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This month we talk about popular ideas in BJJ what at least one of us will disagree with.
We talk about:
- Leg locks are too dangerous
- Takedowns are not safe for old guys
- You need to train 3 times a week to get better
- You can’t get better without competing
- Get in shape before you start BJJ
- Pulling guard is not good BJJ
- Coaches not rolling or coaches that get tapped out
- All cops should be purple belts
- Athletes are great to learn from
- When I get ____ I will be good at BJJ
- You can’t teach heart
- 10,000 hour rule
- Pressure is a good submission
- Kicking someone’s butt in BJJ is a good way to vent frustrations
Quote of the week: “When you realize you are no longer made of glass, you lose the desire to demonstrate that fragility in others.” Chris Matakas
Article of the week: https://bjjtribes.com/can-anyone-become-a-bjj-black-belt/
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A GOOD OFFENSE…….
The best defense is a good offense. This is an old adage in sports and is true much of the time on the mats. Let’s look at a few examples of when this is definitely true and at least one time when this might not be the best philosophy.
This is true when you are in a dominant position. In fact you might say, launching a good offense in this scenario can keep you from having to play defense at all. Once you’ve secured a dominant position you need to be active, either looking to advance position or secure a submission. If you are idle it will give your opponent a chance to formulate a game plan, get their frames and grips set up, and execute an escape. On the other hand if you are relentlessly attacking they will be unable to do anything more than defend against your offense.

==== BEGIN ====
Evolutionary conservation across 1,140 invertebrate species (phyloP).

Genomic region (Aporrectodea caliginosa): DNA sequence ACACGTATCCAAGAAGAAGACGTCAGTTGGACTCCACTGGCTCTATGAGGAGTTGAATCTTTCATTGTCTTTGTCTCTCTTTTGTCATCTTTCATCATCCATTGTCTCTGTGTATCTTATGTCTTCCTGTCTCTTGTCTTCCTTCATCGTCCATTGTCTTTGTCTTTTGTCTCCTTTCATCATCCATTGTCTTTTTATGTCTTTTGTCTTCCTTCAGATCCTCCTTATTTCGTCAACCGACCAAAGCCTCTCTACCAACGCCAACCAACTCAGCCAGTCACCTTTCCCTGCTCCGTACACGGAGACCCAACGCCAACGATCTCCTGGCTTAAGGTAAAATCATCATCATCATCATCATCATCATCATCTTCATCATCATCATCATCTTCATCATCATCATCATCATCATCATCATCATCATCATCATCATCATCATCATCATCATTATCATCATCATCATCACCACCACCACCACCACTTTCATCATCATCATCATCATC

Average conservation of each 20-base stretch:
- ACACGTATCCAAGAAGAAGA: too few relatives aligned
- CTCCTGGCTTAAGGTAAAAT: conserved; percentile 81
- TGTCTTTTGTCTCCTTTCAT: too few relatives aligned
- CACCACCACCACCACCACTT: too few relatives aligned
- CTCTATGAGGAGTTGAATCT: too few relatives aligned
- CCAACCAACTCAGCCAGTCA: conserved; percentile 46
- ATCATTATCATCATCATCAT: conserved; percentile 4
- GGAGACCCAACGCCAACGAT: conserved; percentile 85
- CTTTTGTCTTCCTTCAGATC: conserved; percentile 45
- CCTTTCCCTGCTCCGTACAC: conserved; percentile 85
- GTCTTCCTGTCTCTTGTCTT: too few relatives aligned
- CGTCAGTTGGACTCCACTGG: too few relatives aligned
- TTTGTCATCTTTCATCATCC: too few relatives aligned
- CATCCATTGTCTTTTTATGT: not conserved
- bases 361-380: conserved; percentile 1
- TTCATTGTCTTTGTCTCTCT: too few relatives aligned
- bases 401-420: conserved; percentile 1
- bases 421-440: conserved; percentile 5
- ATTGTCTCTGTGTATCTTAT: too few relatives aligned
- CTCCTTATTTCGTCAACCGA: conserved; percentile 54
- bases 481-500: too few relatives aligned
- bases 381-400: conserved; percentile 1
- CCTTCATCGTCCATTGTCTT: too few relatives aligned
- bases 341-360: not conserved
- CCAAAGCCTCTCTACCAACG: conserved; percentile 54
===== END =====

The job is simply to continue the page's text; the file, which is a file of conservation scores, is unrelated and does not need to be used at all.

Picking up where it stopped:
This is also a good plan in scrambles. While it’s true that coming out of a scramble in the most dominant position possible should be your first goal, an offensive grappler who is always looking to win by submission will find many opportunities in the chaos of scrambles. If you are looking, you can find an arm extended or a neck exposed. If you are always looking for the win by submission you will sometimes see an opportunity to start setting up a choke as you are passing guard or taking your opponents back. You will be finishing the submission before they have a chance to even start setting up their escape or defense.
The best defense is a good offense is often not true when you are in an inferior position. There are always exceptions and some people have a degree of success hitting submissions from unconventional positions. But generally speaking when you are in a position such as bottom mount, bottom side control, or your opponent has your back; your priorities should be defending and escaping. Trying anything other than fundamentally sound escapes from these positions often lead to easy counters from your opponent. Maybe the most classic example is trying to choke your opponent from within his closed guard which almost always leads to being armbarred.
In conclusion: it is almost always the best strategy on the mats to be active and relentlessly attacking. But be aware, sometimes you must defend and advance before launching your offense.